Or maybe not. The novel is a hardy form, even though it is younger than most people assume (18th century as an English form, 19th century as an industry). It’s also uniquely suited as a cultural form for minorities and smaller languages. Small countries can have a thriving culture for novel-writing with very little investment, which can’t be said of cinema, TV, or even comics to some extent.
Either way, we’re going to need libraries to keep all of this going.
Where are we now?
First of all, ebooks as they are today suck. They have never been and never will be a platform for interactive media, thoughtful or shallow. They look like arse and still lock up the reader’s annotations and highlights as if they belonged to the publisher, not the reader. Their visual design capabilities are non-existent and, for the most part, those limitations are still by design. Ebooks are a sustaining innovation for the publishing industry and not a medium in their own right.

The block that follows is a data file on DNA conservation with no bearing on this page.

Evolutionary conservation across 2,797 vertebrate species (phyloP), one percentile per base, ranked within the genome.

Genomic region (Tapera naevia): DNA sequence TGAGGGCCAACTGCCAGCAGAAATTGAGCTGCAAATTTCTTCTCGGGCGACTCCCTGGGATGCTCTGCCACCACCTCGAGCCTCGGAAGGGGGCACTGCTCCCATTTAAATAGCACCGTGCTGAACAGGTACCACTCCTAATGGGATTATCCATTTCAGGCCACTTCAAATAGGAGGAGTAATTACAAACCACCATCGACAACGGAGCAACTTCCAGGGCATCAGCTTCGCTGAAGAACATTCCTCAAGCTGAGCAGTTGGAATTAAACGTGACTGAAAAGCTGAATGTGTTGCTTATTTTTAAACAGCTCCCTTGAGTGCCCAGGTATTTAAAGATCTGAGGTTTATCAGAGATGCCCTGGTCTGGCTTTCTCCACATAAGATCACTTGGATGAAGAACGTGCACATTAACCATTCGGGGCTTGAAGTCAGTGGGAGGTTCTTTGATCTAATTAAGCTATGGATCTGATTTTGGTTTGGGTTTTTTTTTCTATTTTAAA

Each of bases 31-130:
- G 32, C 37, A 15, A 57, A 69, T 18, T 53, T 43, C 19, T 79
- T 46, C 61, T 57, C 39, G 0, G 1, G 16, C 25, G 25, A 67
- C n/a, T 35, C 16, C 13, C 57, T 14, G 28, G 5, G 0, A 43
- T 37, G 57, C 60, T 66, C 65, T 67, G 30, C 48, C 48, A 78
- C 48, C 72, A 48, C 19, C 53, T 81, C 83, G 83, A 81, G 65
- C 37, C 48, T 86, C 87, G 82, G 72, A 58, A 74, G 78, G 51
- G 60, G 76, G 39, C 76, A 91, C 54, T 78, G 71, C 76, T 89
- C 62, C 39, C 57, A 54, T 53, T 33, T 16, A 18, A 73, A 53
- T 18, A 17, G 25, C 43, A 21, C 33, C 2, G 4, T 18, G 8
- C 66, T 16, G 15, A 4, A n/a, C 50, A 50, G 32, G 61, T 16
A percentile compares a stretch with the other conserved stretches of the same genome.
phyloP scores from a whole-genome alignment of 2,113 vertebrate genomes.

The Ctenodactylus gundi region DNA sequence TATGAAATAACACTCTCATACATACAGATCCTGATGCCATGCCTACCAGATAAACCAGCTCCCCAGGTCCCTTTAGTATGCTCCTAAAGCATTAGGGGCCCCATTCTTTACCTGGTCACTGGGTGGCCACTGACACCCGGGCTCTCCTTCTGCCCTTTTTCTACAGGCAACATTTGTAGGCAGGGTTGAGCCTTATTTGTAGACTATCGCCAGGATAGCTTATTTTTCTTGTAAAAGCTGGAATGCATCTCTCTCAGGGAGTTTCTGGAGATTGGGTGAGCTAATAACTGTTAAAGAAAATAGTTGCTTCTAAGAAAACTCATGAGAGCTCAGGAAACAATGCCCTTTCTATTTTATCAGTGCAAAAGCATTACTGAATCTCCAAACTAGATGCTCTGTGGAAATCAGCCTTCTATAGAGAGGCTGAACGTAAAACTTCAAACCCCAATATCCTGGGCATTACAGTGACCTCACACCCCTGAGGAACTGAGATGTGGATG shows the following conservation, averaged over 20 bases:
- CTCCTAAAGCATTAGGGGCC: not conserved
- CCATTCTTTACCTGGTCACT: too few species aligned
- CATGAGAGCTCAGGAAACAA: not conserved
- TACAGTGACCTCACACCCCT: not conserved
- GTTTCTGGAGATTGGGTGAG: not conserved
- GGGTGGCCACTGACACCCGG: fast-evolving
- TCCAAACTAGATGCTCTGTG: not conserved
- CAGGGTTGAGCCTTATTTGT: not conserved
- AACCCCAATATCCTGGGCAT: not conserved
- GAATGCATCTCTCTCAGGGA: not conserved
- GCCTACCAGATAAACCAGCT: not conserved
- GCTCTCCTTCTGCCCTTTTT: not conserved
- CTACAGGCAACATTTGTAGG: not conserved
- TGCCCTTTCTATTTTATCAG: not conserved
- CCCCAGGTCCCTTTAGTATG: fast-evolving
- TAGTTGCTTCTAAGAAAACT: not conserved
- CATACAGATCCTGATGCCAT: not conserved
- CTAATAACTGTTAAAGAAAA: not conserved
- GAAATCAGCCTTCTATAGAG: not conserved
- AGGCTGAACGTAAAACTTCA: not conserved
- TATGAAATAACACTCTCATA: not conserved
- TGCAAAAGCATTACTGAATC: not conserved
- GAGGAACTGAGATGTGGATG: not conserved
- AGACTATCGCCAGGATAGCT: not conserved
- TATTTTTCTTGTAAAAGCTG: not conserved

Books aren’t a special little snowflake. They are just a medium among many. Interactive media authors and web developers have already gone where their creative and practical goals are best served.
—Which is where, exactly?
That’s the thing. It isn’t one thing. It wasn’t ever going to be one thing. Just because the web is (for the most part) a single platform it didn’t follow that that would result in a single new interactive medium.
What we have is social media, which everybody has to live with, even if you aren’t using it, as the consequences of their design have transformed our cultures and societies.
We have web media, which complements, frames and is framed by, buts up to, and integrates with social media. It’s both independent and integrated in a way only possible with hypertext.
We have games, which is probably the biggest one of the lot. It’s to interactive media what cinema is to time-based media (video, audio, drama).